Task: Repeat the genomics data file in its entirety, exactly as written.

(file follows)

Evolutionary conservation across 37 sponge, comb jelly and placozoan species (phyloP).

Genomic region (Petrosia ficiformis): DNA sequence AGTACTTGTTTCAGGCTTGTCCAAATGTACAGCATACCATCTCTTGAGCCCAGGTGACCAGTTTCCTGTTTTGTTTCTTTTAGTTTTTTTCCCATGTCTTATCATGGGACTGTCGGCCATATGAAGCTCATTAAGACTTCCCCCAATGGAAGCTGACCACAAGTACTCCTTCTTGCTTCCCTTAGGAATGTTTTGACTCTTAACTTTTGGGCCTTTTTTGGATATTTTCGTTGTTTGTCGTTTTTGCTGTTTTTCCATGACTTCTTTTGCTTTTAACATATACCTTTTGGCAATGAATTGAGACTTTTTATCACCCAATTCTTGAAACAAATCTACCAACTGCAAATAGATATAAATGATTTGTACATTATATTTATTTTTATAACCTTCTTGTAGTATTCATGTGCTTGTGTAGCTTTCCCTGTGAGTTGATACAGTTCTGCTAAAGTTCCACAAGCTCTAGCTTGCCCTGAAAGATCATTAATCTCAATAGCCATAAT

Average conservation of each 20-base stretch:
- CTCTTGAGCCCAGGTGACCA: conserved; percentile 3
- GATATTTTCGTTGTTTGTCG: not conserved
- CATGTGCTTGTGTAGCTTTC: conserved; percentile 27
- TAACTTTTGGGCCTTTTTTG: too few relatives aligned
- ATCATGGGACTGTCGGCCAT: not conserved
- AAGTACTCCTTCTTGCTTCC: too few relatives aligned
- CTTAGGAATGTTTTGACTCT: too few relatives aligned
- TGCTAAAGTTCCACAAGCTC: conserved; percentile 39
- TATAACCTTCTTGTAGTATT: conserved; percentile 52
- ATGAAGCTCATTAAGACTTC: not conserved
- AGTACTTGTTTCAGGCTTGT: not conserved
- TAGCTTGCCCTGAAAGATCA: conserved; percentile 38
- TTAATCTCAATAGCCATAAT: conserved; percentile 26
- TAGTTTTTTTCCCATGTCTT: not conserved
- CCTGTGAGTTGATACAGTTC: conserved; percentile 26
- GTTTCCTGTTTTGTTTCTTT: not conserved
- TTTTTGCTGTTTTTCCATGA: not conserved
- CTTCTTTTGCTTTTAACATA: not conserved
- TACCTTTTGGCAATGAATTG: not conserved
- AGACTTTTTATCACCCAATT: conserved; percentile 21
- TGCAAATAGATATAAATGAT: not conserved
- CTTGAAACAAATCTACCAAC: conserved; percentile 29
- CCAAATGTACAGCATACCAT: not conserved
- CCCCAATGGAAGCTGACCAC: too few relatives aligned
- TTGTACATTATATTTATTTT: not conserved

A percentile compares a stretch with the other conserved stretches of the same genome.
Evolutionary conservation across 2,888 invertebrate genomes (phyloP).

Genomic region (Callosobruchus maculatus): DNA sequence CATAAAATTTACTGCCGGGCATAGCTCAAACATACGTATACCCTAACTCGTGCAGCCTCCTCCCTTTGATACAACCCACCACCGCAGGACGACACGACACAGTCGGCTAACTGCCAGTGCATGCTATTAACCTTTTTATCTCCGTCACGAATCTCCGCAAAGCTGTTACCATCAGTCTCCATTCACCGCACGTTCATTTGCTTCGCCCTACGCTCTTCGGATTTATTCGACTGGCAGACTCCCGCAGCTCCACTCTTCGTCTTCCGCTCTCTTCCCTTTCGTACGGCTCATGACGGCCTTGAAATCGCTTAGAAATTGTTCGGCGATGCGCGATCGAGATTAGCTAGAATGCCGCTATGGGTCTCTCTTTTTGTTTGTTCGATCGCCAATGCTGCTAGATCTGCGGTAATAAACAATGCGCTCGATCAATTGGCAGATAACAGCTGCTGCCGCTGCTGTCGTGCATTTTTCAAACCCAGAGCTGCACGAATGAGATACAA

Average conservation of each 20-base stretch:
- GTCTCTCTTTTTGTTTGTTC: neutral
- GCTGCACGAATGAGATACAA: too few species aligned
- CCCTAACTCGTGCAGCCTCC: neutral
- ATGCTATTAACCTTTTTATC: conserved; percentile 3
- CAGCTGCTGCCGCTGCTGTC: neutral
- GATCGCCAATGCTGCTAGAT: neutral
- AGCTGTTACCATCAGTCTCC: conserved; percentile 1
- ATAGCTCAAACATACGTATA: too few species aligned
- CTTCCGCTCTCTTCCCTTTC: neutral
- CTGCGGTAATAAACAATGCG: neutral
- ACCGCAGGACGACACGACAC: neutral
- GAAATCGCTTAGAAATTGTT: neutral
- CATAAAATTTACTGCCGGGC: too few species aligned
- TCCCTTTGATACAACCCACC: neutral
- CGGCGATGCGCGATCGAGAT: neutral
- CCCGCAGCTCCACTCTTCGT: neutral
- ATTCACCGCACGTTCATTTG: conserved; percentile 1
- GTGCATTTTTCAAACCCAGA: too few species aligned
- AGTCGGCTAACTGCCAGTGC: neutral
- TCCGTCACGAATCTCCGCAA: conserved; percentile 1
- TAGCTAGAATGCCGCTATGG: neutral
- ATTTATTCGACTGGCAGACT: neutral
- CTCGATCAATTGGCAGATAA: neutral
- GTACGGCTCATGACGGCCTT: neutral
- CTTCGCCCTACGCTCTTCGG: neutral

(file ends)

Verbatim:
Evolutionary conservation across 37 sponge, comb jelly and placozoan species (phyloP).

Genomic region (Petrosia ficiformis): DNA sequence AGTACTTGTTTCAGGCTTGTCCAAATGTACAGCATACCATCTCTTGAGCCCAGGTGACCAGTTTCCTGTTTTGTTTCTTTTAGTTTTTTTCCCATGTCTTATCATGGGACTGTCGGCCATATGAAGCTCATTAAGACTTCCCCCAATGGAAGCTGACCACAAGTACTCCTTCTTGCTTCCCTTAGGAATGTTTTGACTCTTAACTTTTGGGCCTTTTTTGGATATTTTCGTTGTTTGTCGTTTTTGCTGTTTTTCCATGACTTCTTTTGCTTTTAACATATACCTTTTGGCAATGAATTGAGACTTTTTATCACCCAATTCTTGAAACAAATCTACCAACTGCAAATAGATATAAATGATTTGTACATTATATTTATTTTTATAACCTTCTTGTAGTATTCATGTGCTTGTGTAGCTTTCCCTGTGAGTTGATACAGTTCTGCTAAAGTTCCACAAGCTCTAGCTTGCCCTGAAAGATCATTAATCTCAATAGCCATAAT

Average conservation of each 20-base stretch:
- CTCTTGAGCCCAGGTGACCA: conserved; percentile 3
- GATATTTTCGTTGTTTGTCG: not conserved
- CATGTGCTTGTGTAGCTTTC: conserved; percentile 27
- TAACTTTTGGGCCTTTTTTG: too few relatives aligned
- ATCATGGGACTGTCGGCCAT: not conserved
- AAGTACTCCTTCTTGCTTCC: too few relatives aligned
- CTTAGGAATGTTTTGACTCT: too few relatives aligned
- TGCTAAAGTTCCACAAGCTC: conserved; percentile 39
- TATAACCTTCTTGTAGTATT: conserved; percentile 52
- ATGAAGCTCATTAAGACTTC: not conserved
- AGTACTTGTTTCAGGCTTGT: not conserved
- TAGCTTGCCCTGAAAGATCA: conserved; percentile 38
- TTAATCTCAATAGCCATAAT: conserved; percentile 26
- TAGTTTTTTTCCCATGTCTT: not conserved
- CCTGTGAGTTGATACAGTTC: conserved; percentile 26
- GTTTCCTGTTTTGTTTCTTT: not conserved
- TTTTTGCTGTTTTTCCATGA: not conserved
- CTTCTTTTGCTTTTAACATA: not conserved
- TACCTTTTGGCAATGAATTG: not conserved
- AGACTTTTTATCACCCAATT: conserved; percentile 21
- TGCAAATAGATATAAATGAT: not conserved
- CTTGAAACAAATCTACCAAC: conserved; percentile 29
- CCAAATGTACAGCATACCAT: not conserved
- CCCCAATGGAAGCTGACCAC: too few relatives aligned
- TTGTACATTATATTTATTTT: not conserved

A percentile compares a stretch with the other conserved stretches of the same genome.
Evolutionary conservation across 2,888 invertebrate genomes (phyloP).

Genomic region (Callosobruchus maculatus): DNA sequence CATAAAATTTACTGCCGGGCATAGCTCAAACATACGTATACCCTAACTCGTGCAGCCTCCTCCCTTTGATACAACCCACCACCGCAGGACGACACGACACAGTCGGCTAACTGCCAGTGCATGCTATTAACCTTTTTATCTCCGTCACGAATCTCCGCAAAGCTGTTACCATCAGTCTCCATTCACCGCACGTTCATTTGCTTCGCCCTACGCTCTTCGGATTTATTCGACTGGCAGACTCCCGCAGCTCCACTCTTCGTCTTCCGCTCTCTTCCCTTTCGTACGGCTCATGACGGCCTTGAAATCGCTTAGAAATTGTTCGGCGATGCGCGATCGAGATTAGCTAGAATGCCGCTATGGGTCTCTCTTTTTGTTTGTTCGATCGCCAATGCTGCTAGATCTGCGGTAATAAACAATGCGCTCGATCAATTGGCAGATAACAGCTGCTGCCGCTGCTGTCGTGCATTTTTCAAACCCAGAGCTGCACGAATGAGATACAA

Average conservation of each 20-base stretch:
- GTCTCTCTTTTTGTTTGTTC: neutral
- GCTGCACGAATGAGATACAA: too few species aligned
- CCCTAACTCGTGCAGCCTCC: neutral
- ATGCTATTAACCTTTTTATC: conserved; percentile 3
- CAGCTGCTGCCGCTGCTGTC: neutral
- GATCGCCAATGCTGCTAGAT: neutral
- AGCTGTTACCATCAGTCTCC: conserved; percentile 1
- ATAGCTCAAACATACGTATA: too few species aligned
- CTTCCGCTCTCTTCCCTTTC: neutral
- CTGCGGTAATAAACAATGCG: neutral
- ACCGCAGGACGACACGACAC: neutral
- GAAATCGCTTAGAAATTGTT: neutral
- CATAAAATTTACTGCCGGGC: too few species aligned
- TCCCTTTGATACAACCCACC: neutral
- CGGCGATGCGCGATCGAGAT: neutral
- CCCGCAGCTCCACTCTTCGT: neutral
- ATTCACCGCACGTTCATTTG: conserved; percentile 1
- GTGCATTTTTCAAACCCAGA: too few species aligned
- AGTCGGCTAACTGCCAGTGC: neutral
- TCCGTCACGAATCTCCGCAA: conserved; percentile 1
- TAGCTAGAATGCCGCTATGG: neutral
- ATTTATTCGACTGGCAGACT: neutral
- CTCGATCAATTGGCAGATAA: neutral
- GTACGGCTCATGACGGCCTT: neutral
- CTTCGCCCTACGCTCTTCGG: neutral